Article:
An Air of Bad Ease

An air of bad ease descended upon the rooftop gathering as employees of Hotel Julian listened to Minerva explain her predicament, and, by process of detrimental reliance, their own. Commercial buildings, particularly those housing paying guests, were subject to strict codes designed to protect the public against construction dangers inherent in aging and disrepair ofContinue reading “An Air of Bad Ease”

The Yachts

Before not long at all, Cajetan got caught in the capture spiral of the fancy riggings of yacht harbor life, seduced by marine varnish and well groomed boats, afternoon Long Island iced teas sipped on a securely docked deck, and untouchable ship’s daughters yearning, not to mention, to hear him tell it, a few ship’sContinue reading “The Yachts”

Tangential Narratives: Notes on Julia Cooke’s “The Other Side of Paradise: Life in the New Cuba.”

As a child can only be tangential to its parental revolution, what happens when the citizen is a child of the state that follows, the state that insists on adopting parental authority, never relinquishing its hold? The child learns to walk and talk in the surveillance of its parental shadows. Some children learn to escapeContinue reading “Tangential Narratives: Notes on Julia Cooke’s “The Other Side of Paradise: Life in the New Cuba.””

Inflation

a simple moon once worth two bits now a bucket of silver dollars won’t buy a room with a hotplate view of the polluted lake. when all universe was still local we slept in the sky now moving stairs carry off the awful. the moon we have lights a dark gold daylily closed the mopeContinue reading “Inflation”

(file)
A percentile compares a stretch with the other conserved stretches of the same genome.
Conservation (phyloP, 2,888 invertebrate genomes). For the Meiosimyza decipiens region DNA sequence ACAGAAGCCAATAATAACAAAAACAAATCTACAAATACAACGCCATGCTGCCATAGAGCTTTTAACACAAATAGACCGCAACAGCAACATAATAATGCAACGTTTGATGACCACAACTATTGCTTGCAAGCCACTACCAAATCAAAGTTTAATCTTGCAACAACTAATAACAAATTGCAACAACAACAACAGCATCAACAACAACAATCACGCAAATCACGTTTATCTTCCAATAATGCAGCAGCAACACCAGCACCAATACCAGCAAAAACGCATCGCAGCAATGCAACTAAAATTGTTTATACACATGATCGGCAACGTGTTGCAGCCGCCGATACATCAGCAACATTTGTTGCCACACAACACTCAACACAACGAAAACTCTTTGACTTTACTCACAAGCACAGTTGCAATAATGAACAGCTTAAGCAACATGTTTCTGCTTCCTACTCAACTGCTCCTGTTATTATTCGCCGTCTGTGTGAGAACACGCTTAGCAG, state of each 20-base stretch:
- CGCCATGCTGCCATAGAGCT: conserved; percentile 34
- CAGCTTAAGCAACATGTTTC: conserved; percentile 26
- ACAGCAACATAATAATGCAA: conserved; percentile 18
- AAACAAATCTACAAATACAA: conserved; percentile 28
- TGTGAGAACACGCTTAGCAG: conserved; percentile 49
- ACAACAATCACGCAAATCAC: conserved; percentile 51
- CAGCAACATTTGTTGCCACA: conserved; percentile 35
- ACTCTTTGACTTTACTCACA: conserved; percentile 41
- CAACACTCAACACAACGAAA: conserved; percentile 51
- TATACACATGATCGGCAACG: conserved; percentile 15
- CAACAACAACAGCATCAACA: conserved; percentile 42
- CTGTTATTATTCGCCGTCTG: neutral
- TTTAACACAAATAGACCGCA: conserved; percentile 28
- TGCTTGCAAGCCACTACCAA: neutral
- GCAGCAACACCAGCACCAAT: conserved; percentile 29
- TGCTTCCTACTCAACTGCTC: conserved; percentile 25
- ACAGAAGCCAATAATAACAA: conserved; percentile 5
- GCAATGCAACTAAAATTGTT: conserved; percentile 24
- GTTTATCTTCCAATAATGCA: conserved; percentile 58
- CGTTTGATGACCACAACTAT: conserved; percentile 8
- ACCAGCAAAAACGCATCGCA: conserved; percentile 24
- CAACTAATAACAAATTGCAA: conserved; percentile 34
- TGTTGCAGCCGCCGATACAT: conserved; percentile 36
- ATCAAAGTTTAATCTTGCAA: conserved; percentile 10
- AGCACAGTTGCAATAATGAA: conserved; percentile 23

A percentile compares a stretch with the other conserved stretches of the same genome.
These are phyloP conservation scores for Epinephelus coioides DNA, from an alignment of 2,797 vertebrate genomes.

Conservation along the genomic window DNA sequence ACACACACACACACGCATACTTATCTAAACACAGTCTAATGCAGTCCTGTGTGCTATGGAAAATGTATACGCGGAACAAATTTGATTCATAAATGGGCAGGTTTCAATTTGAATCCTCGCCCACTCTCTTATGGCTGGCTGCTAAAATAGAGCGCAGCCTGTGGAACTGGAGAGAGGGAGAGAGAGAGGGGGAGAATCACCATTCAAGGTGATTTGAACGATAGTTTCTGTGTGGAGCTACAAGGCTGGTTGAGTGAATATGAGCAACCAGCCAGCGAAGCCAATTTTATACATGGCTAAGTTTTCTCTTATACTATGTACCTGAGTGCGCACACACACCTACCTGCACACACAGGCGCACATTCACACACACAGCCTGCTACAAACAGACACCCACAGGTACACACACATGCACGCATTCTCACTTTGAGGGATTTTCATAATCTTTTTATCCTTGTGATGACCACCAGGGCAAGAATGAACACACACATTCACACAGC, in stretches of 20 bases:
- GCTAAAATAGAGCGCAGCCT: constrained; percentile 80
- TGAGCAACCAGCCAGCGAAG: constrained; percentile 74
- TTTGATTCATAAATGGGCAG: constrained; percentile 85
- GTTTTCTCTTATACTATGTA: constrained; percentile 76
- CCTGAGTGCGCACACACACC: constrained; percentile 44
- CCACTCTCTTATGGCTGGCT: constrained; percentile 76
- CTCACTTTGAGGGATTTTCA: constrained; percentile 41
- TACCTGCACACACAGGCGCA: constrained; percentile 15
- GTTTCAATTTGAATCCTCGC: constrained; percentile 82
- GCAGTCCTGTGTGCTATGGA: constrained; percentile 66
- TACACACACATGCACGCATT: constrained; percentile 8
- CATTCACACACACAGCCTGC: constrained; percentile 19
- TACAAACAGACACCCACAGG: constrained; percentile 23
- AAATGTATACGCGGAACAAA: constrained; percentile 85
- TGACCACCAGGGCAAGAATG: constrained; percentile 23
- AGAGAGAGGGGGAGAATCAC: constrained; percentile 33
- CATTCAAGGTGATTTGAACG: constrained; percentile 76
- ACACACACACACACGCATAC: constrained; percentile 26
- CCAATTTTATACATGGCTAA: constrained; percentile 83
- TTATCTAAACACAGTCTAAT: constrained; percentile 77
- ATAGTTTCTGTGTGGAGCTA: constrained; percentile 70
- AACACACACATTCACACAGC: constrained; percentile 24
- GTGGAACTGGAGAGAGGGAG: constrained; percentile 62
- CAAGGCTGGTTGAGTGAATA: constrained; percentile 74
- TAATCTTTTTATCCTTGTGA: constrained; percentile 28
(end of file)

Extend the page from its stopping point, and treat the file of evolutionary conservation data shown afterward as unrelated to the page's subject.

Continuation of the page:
Fantasy Democracy: Notes on Capital, Politics, and Voting

Louis Menand’s “The Marketplace of Ideas: Reform and Resistance in the American University” (2010) questions why forms of higher education have been so intractable against change. One reason suggested is the surprising conservatism revealed of professors as a group, surprising because professors are often associated with more liberal stances and presumed to understand the connectionsContinue reading “Fantasy Democracy: Notes on Capital, Politics, and Voting”

Things to Do in the Twenty-First Century

I had thought Thomas Piketty’s “Capital in the Twenty-First Century” would be one of those books I would continue to read about but would probably not read first-hand. At 685 pages, its great strength data, its cost new $39.95 (speaking of wealth and distribution), the French economist’s thick tome was not on my list ofContinue reading “Things to Do in the Twenty-First Century”